For example, if I need a picture framed.  I go to a framing shop and ask advice about frames, etc.  I'm the customer.  Without me (and others) that frame shop goes out of business.  The frame shop owner "works" for me.  It serves his best interest to service me to the best of his ability.  It serves my best interest to work with him and weigh his advice. 

With teachers, its no different.  I can't imagine a parent interested in a power struggle with a teacher unless that parent feels like the teacher is undermining her.  Which I've seen plenty.


katzmeow726
by Platinum Member on Apr. 30, 2012 at 1:13 PM
3 moms liked this
That doesn't make it any less hurtful because its life. I Swear its damned if you do, damned with you don't with you people.

If you work only one job and use pa, you are lazy. If you work a bunch of job to avoid pa, you are a poor parent and get a report card saying so.

But obviously the feelings of poor people don't matter to you


Quoting Tanya93:

That's life.   It doesn't make it less real because they are busy.


Quoting katzmeow726:

I really am torn.  I mean I want parents to be more involved.

But at the same time what if it's a parent who is single, and has to work two, or even three jobs to stay afloat?  Or maybe is working and going to school, and really just can NOT be as involved as they want?

A report card like that would be really hard on them, because they likley already feel guilty for not being able to be really involved with their kids. 


Posted on CafeMom Mobile
gotnothinonme
by Silver Member on Apr. 30, 2012 at 1:19 PM
6 moms liked this

I have to say this one bothers me- I respect teachers and believe parents need to set the tone at home about the priority that school and education is, but frankly they need to TEACH the children and not spend time and energy grading parents- the fact is, it isn't going to matter, the shitty parents will still be shitty parents, the only parents who will care about their "grade" are the ones who cared to begin with. And I'm in FL, believe me there is a TON these teachers could be doing with their limited time tht would be much more beneficial to the children- AND finally it will only cause discord between the parents and teachers- a parent that has been found lackluster and called such in a report from the teacher probably isn't going to become magically cooperative and is likely going to harbor resentment towards the teacher over it. The state grading parents period seems a bit too controlling to me- some schools offer perks for parental involvement to encourage it, that's great, some private schools REQUIRE so many hours of parental involvement and that's fine too, but when we begin to discuss the teachers grading parents it starts to cross a line I think- teachers are people too- and some of them are wonderful and some are assholes, just like the rest of the population, they shouldn't be grading anyone and if they do it should be RECIPRICAL.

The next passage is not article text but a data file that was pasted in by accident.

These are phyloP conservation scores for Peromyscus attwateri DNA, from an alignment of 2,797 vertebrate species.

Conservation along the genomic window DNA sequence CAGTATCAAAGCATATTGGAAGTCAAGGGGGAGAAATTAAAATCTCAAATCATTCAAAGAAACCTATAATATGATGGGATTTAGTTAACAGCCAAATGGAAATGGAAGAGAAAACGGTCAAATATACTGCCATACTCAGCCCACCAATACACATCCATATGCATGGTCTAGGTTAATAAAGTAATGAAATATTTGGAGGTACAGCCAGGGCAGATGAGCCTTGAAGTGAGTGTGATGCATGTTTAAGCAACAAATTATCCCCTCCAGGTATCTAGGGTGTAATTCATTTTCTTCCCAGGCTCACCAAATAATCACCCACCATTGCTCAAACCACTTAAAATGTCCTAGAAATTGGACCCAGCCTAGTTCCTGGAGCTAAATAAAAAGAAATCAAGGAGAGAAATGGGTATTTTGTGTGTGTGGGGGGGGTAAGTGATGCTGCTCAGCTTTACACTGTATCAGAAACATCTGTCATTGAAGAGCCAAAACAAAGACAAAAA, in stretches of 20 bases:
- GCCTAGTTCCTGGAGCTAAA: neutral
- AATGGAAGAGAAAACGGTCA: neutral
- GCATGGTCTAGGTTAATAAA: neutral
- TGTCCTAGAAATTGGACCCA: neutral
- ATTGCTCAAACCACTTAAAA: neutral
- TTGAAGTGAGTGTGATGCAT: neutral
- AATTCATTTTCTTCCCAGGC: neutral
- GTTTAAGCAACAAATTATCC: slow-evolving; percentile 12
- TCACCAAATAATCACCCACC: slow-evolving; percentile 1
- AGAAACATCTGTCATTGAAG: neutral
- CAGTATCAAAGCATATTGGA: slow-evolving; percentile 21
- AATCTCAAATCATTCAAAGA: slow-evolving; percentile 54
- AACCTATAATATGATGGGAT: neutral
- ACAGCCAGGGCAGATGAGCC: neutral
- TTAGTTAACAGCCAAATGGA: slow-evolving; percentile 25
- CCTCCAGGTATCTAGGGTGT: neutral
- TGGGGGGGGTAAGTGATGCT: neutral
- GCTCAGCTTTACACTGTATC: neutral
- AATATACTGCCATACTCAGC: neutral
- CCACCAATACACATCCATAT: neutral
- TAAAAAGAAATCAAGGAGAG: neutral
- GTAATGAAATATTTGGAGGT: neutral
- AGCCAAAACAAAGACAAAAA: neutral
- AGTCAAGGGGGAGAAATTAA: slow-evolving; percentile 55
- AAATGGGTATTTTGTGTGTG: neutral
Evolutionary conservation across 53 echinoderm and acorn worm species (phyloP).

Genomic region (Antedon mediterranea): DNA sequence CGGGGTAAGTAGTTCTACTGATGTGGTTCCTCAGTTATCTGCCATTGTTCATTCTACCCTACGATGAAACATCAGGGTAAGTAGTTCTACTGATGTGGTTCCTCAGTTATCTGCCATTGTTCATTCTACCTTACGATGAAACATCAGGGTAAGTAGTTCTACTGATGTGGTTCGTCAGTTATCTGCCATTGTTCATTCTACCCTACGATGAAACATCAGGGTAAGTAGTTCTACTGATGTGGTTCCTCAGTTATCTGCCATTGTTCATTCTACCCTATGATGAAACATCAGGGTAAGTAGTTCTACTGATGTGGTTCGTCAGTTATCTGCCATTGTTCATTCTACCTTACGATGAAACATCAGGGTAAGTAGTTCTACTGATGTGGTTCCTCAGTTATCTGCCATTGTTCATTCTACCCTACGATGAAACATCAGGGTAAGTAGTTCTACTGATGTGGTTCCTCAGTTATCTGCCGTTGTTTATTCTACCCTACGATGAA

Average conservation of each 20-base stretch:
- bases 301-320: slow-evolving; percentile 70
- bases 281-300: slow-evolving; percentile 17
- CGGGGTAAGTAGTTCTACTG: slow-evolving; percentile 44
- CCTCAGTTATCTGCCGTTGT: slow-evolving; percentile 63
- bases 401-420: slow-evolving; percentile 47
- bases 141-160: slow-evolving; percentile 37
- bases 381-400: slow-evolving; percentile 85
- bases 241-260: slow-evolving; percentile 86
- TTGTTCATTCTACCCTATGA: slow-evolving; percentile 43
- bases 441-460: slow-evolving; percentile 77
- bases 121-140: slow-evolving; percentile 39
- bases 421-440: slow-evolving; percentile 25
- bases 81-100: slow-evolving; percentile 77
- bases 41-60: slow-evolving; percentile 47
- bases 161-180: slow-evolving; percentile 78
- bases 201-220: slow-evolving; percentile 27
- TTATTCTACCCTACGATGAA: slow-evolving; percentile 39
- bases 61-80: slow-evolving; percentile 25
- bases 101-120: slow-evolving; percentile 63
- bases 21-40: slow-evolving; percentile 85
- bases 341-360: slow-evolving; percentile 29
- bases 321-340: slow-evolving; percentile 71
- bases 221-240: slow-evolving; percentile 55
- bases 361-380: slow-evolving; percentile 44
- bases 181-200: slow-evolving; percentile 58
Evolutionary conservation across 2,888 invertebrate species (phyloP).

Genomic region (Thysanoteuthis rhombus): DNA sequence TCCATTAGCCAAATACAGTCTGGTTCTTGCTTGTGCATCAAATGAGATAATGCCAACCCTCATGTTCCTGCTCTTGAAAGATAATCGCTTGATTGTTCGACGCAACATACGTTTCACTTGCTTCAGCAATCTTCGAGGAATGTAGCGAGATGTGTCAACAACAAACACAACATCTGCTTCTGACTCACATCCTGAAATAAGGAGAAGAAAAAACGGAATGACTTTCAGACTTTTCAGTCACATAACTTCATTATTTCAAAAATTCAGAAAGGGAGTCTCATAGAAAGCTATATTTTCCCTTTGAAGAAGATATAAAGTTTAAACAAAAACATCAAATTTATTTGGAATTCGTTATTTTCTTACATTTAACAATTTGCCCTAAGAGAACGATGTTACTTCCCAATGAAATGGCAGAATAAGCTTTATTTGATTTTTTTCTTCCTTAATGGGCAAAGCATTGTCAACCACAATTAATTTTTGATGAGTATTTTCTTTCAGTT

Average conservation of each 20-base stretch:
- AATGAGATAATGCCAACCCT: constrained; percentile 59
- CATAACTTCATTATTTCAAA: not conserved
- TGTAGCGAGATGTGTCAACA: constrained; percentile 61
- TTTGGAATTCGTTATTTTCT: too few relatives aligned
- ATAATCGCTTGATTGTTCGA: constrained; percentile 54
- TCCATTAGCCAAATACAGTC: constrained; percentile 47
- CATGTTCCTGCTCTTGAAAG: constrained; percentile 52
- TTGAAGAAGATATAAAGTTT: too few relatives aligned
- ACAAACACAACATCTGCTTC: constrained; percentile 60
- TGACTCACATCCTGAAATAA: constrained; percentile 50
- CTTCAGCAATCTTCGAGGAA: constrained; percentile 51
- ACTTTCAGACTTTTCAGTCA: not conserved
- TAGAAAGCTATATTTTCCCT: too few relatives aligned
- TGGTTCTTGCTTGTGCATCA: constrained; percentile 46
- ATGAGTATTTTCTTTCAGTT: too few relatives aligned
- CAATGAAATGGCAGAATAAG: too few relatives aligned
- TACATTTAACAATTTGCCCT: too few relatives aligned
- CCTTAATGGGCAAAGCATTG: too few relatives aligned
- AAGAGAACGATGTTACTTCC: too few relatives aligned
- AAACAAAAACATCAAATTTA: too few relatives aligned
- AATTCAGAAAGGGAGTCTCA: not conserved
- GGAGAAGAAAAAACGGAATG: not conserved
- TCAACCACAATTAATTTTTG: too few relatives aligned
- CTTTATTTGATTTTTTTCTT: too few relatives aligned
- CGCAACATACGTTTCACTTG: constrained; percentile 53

ElitestJen
by Silver Member on Apr. 30, 2012 at 1:19 PM


Quoting Tanya93:

Be a teacher and get back to me about saying parents are not interested in power struggles and undermining you.


I didn't say it doesn't happen, I said I couldn't imagine it.  There's unreasonable people everywhere.  Including the teaching profession.

Tanya93
by on Apr. 30, 2012 at 1:19 PM

I'm not insulting poor people.   But kids do better with active parents.   Even if you are working 2 jobs, then sacrifce 30 minutes of sleep or skip a shower so you can help with their work.




Quoting katzmeow726:

That doesn't make it any less hurtful because its life. I Swear its damned if you do, damned with you don't with you people.

If you work only one job and use pa, you are lazy. If you work a bunch of job to avoid pa, you are a poor parent and get a report card saying so.

But obviously the feelings of poor people don't matter to you


Quoting Tanya93:

That's life.   It doesn't make it less real because they are busy.


Quoting katzmeow726:

I really am torn.  I mean I want parents to be more involved.

But at the same time what if it's a parent who is single, and has to work two, or even three jobs to stay afloat?  Or maybe is working and going to school, and really just can NOT be as involved as they want?

A report card like that would be really hard on them, because they likley already feel guilty for not being able to be really involved with their kids. 



ElitestJen
by Silver Member on Apr. 30, 2012 at 1:20 PM


Quoting Momniscient:

Yeah. I'm getting power struggle out of your need to insist that teachers work for you.

Good luck with that.

Couldn't the reverse be true regarding your position?